Regarding this process, some customers will accept such parts, and some won’t. I was once told by an airline person wagging their loaded finger at me that this could not possibly be allowed! I countered by saying, ‘then how is it that you’re allowed to do it?” What! For more info read this background article titled “Cannibalizing, Robbing, and Swapping Aircraft Parts” at this link:


            The following is a simple and generalized flowchart regarding tagging options for a disassembly I have presented in the past at conferences. Apologies if it seems small for the posting.

            Removal Log. If you have a complete assembly of any kind and you start to harvest parts from it, Royboy highly recommends that you have a method to track the parts removed from this Next Higher Assembly. Why? The reason is that if for any reason you are now presented with a PO (Purchase Order) for the entire assembly, you’ll have to restore or provide the parts removed in order to sell it as a complete assembly. If you have a Removal Log entry for every part that was removed, you now have a simple listing to facilitate the process. The Removal Log would always stay with assembly.

            I distinctly recall my airline days whereby we had spare engines at a few major bases, and those engines were always tempting targets to harvest parts which were not in stock. The written procedure included posting a Removal Log so anyone would instantly know what parts were missing and on order.

            Tooling, Capping, Bagging, Packaging. In addition to a wide assortment of tools it is recommended that you also have a wide assortment of caps and plugs for electrical, pneumatic, fuel, oil, and hydraulic connections upon disassembly. This must include a reasonable assortment of ESD caps and bags for such parts. Depending on the size and type of part being disassembled, consider hoists, drip pans (for parts with oil, fuel, or hydraulic fluids which will leak), or stands made for major assemblies such as engines and APUs, see below.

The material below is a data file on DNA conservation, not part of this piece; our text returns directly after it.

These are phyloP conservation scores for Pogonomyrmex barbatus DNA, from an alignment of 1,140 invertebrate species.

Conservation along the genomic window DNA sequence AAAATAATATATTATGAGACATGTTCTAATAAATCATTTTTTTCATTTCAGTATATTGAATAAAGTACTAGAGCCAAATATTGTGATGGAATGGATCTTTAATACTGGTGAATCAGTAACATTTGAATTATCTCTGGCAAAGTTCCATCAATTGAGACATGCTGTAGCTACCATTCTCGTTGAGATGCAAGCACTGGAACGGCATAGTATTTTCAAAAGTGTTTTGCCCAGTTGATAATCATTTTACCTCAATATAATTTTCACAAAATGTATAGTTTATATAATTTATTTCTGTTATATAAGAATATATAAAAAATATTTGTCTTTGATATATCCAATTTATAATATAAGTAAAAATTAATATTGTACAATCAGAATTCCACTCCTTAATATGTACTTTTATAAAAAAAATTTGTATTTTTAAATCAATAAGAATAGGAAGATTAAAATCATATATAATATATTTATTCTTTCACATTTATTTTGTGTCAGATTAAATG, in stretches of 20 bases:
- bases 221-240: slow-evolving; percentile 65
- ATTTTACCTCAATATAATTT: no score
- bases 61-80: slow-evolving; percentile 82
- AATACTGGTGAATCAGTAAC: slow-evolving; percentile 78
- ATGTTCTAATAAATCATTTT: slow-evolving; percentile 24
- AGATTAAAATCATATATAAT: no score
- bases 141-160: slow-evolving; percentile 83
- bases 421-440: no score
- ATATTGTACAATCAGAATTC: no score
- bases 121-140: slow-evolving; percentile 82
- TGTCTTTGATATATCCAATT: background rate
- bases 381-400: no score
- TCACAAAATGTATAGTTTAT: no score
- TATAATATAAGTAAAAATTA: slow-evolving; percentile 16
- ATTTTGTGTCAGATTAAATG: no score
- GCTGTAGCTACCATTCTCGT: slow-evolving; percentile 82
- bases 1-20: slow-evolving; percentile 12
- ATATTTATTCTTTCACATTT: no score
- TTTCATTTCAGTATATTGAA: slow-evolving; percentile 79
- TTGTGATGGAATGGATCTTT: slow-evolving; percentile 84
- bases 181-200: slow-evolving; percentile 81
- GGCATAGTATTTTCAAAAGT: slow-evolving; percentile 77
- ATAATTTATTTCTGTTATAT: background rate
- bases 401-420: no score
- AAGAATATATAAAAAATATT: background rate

Trace Considerations/representations. If you have heard me speak or read many of my articles, you’ll have taken notice of my repeated use of the word ‘transparency’, and so it is with parts that have been disassembled from a NHA. Our customers continue to require clear and transparent trace as stated on their T&Cs- Terms and Conditions on their Purchase Orders. For the example given for the MMR cover, providing the removal tag (or copy) is important. Next is what is the trace for the MMR? Unless you’re selling the part in AR condition, then of course your documentation package would include the Airworthiness Release Certificate from whomever you used to perform the Overhaul, Repair, or Inspected/Tested.

            Records: As with any activity occurring in your distributorship, and as required by the ASA-100 and nearly all Quality Standards and Aviation Regulations, keep precise records which are reasonably accessible upon request.

            Royboy’s Parting Counsel:

            • Don’t let your disassembly area turn into a junk yard! Keep it neat and tidy which is a positive reflection of your operation.
            • Say what you do and do what you say. Put it in your manual.
            • Just because you have AR parts does not give one license to treat aircraft parts any different than you would Serviceable parts; properly cap, protect, and tag the parts. This too is a positive reflection of your operation.

            This article was written without the use of any AI apps or programs.

            Over ‘n out

            Roy ‘Royboy’ Resto


            Posted By Mat Meyer | 1/31/2024 1:07:45 PM